'Get up': a part of developing one's faith


Mary Alice Cunningham sounds the chime as the Roll of the Dead is readBy Paul Black
PEORIA -- Using the stories of the woman with an issue of blood and the death of Jairus’ daughter, Christ demonstrated a commitment to work on the nature and depth of our faith.

“We’re not just marching to Zion.  We’re not just joining William Cullen Bryant’s ‘innumerable caravan of death.’ We’re not just singing It is well,” said Bishop Jonathan Keaton in the annual conference memorial sermon. “We’re on our way to that Great Getting Up Morning.  On that day, Christ will call us to ‘Get Up.’  He will wipe every tear from our eyes… ‘mourning, crying and death will be no more’ for the former things will have passed away.  Get up, there will be no more night (in the city of God) … no need for light of lamp or sun … for the Lord God will be our light, and we shall reign forever and ever.  Hallelujah. Amen.”

Keaton noted our experiences of life and death do not parallel the two gospel stories.   

“A crowd saw Lazarus get up, but we didn’t.  A house full of worshipers witnessed the healing of the paralytic let down through the roof get up, but we didn’t.  Peter knelt down in prayer at the bedside of a dead and gone woman and said, “Tabitha, Get Up.”  Tabitha opened her eyes and got up to shouts of joy.  We’ve lived routine lives devoid of these kinds of miracles happening to us,” Keaton said. “Maybe, we are left to ponder the stories of Jesus as teaching narratives about healing, death and resurrection.  I know, ‘we’ll understand it better by and by.’  Until then, we are required to wait for that Great Getting Up Morning.  The trump’ shall sound.  And the Lord will appear.  Some folk will be caught up and meet him in the air.  Others will spring forth to new life at the divine utterance of two words, namely ‘Get Up.’”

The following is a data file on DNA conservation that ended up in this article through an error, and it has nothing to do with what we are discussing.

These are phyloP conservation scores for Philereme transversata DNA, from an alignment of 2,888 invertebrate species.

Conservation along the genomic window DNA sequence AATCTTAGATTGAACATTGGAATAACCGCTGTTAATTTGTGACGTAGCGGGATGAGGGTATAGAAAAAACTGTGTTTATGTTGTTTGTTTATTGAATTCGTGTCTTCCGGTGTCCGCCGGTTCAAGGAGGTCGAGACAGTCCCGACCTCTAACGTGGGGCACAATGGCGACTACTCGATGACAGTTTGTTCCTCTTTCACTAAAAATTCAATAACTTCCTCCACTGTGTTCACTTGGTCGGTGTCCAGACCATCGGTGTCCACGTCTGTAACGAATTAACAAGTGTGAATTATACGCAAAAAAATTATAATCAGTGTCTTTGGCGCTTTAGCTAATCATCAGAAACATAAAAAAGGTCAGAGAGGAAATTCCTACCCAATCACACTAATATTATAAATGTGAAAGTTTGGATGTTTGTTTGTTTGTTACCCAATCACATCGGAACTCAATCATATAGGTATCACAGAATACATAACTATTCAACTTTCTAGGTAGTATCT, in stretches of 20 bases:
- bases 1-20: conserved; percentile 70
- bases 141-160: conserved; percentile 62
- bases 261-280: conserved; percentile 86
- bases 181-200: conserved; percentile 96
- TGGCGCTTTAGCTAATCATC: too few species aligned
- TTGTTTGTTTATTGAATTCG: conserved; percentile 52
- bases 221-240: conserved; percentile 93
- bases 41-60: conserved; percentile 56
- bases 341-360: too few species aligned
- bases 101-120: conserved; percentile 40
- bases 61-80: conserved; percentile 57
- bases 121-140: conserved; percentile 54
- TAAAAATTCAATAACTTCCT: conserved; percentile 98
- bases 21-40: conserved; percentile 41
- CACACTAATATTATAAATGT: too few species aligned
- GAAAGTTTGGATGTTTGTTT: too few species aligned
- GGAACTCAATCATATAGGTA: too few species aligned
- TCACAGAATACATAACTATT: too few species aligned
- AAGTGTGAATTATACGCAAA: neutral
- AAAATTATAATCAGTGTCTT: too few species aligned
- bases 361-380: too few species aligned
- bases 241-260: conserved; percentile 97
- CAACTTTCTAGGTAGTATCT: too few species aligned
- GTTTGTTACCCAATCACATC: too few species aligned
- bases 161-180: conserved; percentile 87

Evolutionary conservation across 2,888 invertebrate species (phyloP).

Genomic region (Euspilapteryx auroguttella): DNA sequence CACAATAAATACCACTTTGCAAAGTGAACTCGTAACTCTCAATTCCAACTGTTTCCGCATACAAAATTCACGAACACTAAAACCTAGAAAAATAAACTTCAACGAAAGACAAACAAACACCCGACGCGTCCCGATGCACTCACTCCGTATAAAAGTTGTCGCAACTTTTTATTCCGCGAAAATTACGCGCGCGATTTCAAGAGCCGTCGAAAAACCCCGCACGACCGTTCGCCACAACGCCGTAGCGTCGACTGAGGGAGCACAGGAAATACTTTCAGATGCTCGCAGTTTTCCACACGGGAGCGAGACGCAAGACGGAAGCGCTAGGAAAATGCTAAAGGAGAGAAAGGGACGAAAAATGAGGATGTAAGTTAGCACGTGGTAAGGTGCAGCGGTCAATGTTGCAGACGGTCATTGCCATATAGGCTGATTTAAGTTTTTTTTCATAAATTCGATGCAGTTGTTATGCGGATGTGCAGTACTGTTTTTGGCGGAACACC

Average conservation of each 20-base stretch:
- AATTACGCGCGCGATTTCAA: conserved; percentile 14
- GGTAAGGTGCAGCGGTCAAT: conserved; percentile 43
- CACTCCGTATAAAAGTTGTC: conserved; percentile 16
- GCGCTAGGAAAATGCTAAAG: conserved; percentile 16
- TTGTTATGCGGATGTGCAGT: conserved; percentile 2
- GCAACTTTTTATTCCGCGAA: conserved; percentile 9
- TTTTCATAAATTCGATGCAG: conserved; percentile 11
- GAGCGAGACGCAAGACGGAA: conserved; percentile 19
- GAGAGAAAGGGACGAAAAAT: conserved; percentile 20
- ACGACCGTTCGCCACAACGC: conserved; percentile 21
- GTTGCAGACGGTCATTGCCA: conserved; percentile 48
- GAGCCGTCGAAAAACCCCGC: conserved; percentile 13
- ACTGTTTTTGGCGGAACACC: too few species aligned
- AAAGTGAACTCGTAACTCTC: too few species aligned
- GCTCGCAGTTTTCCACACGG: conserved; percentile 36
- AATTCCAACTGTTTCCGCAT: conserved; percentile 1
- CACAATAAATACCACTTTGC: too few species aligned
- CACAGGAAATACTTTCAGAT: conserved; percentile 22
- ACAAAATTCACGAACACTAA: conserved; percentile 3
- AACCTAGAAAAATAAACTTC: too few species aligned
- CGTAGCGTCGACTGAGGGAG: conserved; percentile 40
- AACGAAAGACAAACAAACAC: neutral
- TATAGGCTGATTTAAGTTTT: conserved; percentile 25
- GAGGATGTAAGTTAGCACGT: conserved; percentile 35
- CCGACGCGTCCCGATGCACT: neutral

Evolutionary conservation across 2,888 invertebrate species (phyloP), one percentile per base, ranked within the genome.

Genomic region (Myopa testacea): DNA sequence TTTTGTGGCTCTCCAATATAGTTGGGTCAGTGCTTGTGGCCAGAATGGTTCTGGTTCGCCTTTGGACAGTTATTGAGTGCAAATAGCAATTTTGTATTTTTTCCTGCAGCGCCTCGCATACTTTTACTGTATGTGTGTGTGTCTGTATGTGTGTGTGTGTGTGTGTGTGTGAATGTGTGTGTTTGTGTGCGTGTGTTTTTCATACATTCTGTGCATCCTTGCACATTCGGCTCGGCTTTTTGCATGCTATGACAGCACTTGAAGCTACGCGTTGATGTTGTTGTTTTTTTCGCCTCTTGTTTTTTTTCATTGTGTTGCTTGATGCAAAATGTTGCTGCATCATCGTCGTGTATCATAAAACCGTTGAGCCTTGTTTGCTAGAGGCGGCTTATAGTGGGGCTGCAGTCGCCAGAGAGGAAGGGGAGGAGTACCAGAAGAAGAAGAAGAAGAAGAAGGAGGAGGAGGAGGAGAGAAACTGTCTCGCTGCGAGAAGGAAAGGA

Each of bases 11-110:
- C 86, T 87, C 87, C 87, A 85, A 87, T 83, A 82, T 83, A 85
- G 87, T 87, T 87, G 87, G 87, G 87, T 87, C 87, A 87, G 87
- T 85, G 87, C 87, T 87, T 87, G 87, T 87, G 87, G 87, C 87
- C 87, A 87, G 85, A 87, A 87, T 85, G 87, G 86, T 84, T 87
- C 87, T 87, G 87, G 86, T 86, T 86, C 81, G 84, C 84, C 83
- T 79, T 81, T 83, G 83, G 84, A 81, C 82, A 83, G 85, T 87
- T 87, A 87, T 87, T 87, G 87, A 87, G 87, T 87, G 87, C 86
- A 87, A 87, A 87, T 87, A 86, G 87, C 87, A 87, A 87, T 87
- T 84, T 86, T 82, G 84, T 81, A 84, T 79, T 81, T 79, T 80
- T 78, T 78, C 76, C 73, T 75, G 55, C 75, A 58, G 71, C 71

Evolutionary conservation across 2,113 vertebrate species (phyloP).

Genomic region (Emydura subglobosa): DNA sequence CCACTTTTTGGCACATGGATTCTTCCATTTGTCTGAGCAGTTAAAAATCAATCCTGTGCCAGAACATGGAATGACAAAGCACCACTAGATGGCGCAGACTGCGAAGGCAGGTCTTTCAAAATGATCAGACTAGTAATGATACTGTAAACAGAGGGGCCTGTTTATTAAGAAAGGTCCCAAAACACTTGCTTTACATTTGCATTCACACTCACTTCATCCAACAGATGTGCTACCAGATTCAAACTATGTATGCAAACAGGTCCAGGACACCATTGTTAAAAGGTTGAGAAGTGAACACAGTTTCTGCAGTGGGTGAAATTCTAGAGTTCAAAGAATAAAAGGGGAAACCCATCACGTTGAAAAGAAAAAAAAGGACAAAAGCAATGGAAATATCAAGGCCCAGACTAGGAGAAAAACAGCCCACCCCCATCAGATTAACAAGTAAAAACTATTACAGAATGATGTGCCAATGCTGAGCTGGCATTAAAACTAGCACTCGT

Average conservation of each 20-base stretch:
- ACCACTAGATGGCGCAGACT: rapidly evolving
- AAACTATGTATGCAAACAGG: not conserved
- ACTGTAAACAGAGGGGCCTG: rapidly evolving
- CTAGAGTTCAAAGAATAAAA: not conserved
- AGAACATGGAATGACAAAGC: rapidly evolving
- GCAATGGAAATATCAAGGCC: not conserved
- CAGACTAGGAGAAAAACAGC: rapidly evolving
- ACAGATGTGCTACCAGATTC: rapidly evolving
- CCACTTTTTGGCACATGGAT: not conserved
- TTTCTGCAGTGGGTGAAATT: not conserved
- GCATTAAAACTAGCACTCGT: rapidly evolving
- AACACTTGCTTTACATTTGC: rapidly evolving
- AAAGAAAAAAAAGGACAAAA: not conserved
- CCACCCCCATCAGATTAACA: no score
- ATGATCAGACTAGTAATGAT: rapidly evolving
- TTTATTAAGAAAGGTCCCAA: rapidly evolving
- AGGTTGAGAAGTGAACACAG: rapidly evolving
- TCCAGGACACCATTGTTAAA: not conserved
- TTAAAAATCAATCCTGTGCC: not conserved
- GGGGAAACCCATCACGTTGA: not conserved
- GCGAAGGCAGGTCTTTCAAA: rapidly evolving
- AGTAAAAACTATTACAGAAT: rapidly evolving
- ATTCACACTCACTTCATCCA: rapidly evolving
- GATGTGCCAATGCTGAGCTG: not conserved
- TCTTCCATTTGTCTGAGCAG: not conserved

In the Jairus story, Christ was moved by Jairus’ faith. “A non-Christian leader demonstrated what Christians forget sometimes,” Keaton said. “Faith is a better medicine than laughter and because of his faith-based plea, our Lord agreed to go see Jairus’ daughter and heal her.”

But Keaton also acknowledged that death and dying still occur. “It’s true, we do not always get what we want no matter how much we pray or how hard we pray,” he said. “The book of James is correct, ‘the prayers of the righteous availeth much’ (James 5:16). Even though your loved one is gone, keep prayer. Christ desires and wants the kind of intimacy with his children that arises from the unsolvable daily crises that reveal our need for God’s help. Hold on to what you’ve learned in this process of a beloved’s illness, dying and death…Our help comes from the Lord.”

And Keaton noted the woman’s story demonstrates how one’s faith is not given but formed.

“She had learned ‘to keep hope alive’ even as life gave her a good beating,” he said. “The woman’s faith carried her a lot of years before she touched the hem of his garment and met the Master. ‘Get up’ fit the faith of a woman who took the initiative to touch the hem of his garment. In response, Jesus said, ‘Your faith has made you well.’”